Zak repeats that she knows nothing about the murders. Zak is either lying directly to his audience, or he is a gullible idiot.

Zak fills her in on what happened in the house. And Patti Negri has a huge smile on her face, because she "acted" in the right place in the house.

Zak says that psychics enhance their investigations. Which right there proves that he is a gullible idiot.

The whole team now start a weird seance in the dark, because you know ghosts only come out when it is dark. Has anyone ever tried to explain why ghosts only do stuff at night?

You can fast forward through this bit, as it is all a bit silly. A candle flickers, because that is what candles do. Patti Negri is spouting some nonsense about the ghosties.

We are about half way through the episode and I am starting to lose interest now. Come on guys throw something, do something. Anything!

It is revealed that the owner of the house who is also at the seance is revealed to be wearing a satanic symbol around his neck. Didn't we have a person in the last episode do Satanic activities? Seems to be a trend. Guess it sounds good.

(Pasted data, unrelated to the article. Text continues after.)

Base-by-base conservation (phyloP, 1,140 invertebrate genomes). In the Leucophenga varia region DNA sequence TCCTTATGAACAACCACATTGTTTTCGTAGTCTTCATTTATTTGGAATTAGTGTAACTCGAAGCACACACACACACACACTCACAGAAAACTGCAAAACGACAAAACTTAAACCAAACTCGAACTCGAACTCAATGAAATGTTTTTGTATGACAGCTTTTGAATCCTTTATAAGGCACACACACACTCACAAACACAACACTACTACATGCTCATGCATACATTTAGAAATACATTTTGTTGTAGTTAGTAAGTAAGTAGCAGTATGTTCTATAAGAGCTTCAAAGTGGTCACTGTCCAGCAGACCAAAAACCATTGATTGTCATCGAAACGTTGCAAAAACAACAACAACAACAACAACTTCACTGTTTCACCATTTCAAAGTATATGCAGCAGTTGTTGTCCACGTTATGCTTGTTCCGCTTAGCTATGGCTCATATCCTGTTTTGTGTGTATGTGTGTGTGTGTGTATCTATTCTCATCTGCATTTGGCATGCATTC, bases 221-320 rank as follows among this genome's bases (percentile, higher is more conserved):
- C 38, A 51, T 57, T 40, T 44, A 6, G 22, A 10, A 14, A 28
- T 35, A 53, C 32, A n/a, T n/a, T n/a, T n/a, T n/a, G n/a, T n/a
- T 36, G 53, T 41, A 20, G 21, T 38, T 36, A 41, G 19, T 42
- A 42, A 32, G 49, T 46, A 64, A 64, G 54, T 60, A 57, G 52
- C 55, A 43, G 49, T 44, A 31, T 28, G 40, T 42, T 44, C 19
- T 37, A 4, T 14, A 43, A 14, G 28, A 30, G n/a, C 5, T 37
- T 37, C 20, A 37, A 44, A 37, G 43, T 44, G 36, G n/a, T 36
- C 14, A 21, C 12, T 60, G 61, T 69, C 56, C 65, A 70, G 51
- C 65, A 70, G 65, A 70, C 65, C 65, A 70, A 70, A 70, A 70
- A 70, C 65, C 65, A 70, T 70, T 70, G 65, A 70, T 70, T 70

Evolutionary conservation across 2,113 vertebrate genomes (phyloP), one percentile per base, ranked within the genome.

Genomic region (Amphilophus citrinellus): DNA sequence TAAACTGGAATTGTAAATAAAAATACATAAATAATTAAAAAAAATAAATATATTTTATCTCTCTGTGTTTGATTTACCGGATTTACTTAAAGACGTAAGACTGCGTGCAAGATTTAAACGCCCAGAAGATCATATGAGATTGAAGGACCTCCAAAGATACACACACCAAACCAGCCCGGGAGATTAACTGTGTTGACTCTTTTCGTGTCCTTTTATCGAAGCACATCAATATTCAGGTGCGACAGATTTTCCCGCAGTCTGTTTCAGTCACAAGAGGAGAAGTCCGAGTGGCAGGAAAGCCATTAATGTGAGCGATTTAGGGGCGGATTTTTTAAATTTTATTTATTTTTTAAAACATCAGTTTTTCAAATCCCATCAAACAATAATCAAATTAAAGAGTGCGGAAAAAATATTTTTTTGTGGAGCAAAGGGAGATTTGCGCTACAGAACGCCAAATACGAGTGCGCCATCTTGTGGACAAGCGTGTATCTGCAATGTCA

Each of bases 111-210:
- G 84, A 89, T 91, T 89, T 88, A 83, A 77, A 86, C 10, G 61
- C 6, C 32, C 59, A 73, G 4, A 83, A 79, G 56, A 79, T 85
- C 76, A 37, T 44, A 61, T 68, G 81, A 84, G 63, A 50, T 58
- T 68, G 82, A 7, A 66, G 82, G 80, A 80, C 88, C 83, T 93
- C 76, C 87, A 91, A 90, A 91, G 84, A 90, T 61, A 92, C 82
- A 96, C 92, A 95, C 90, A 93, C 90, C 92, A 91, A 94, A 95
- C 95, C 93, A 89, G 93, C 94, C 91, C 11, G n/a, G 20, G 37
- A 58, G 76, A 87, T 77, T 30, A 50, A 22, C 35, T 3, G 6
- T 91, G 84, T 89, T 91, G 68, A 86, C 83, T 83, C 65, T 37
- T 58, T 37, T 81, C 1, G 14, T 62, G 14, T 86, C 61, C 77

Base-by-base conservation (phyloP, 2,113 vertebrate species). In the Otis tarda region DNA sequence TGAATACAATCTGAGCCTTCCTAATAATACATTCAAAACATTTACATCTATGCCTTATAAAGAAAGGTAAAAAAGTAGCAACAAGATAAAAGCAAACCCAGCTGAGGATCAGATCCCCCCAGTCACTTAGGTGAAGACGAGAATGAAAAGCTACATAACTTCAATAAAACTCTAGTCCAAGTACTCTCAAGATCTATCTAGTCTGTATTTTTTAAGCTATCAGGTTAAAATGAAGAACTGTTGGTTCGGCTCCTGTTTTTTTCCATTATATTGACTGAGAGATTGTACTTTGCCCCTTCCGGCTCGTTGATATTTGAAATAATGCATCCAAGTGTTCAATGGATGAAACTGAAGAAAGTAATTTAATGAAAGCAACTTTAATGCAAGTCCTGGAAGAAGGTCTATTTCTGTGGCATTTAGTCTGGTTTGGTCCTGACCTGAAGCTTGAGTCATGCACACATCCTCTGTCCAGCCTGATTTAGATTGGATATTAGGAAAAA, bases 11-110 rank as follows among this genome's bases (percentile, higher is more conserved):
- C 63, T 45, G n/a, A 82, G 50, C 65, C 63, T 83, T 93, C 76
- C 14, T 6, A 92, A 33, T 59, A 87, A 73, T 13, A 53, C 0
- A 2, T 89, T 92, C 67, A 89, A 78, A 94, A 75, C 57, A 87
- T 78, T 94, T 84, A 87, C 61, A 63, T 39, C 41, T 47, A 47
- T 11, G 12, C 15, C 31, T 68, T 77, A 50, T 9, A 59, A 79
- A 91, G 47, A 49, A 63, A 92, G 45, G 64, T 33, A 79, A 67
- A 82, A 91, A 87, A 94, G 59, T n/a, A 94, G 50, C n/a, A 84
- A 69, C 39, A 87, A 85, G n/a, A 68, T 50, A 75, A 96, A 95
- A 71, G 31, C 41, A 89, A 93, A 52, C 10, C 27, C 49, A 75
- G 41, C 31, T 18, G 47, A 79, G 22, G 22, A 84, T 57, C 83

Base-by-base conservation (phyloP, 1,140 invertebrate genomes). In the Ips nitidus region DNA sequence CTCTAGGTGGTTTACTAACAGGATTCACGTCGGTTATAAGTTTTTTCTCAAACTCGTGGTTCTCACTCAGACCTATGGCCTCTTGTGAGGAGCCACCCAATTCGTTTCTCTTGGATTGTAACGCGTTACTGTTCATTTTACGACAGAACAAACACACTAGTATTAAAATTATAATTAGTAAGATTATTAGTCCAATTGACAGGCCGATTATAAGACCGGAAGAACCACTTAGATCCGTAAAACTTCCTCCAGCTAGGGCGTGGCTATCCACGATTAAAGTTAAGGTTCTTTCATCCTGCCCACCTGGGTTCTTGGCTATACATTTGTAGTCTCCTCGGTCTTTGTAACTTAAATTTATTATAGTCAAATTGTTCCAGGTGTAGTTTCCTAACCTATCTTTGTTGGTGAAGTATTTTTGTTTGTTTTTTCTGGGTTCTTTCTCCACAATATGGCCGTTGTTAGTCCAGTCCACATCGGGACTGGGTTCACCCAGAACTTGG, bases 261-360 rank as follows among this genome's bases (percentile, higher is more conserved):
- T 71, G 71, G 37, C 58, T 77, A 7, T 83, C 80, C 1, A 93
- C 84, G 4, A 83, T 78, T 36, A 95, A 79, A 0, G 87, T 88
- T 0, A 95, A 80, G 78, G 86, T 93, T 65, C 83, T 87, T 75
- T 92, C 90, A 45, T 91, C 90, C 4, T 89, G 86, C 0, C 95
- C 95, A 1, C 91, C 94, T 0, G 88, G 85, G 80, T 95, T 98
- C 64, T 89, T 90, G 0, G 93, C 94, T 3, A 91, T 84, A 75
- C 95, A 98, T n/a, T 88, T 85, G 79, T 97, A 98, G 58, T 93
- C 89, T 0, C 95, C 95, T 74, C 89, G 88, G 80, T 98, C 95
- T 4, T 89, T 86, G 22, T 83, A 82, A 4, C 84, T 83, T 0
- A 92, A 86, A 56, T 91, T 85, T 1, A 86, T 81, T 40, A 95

So it seems this ITC thingy they like to use, has lots of words inputted into it, they then ask questions and answers come out. I wonder how many words are inputted? If it is just say 20 words all connected to the "Haunting" then it would be easy when random words come out to make them fit. Regardless of that it is unscientific and evidentially worthless.

Zak does his best Karl Beattie impression as just as part of him goes into a room and off camera there is a noise in the room.

Sticking a stick figure over a blob is not detecting a ghost.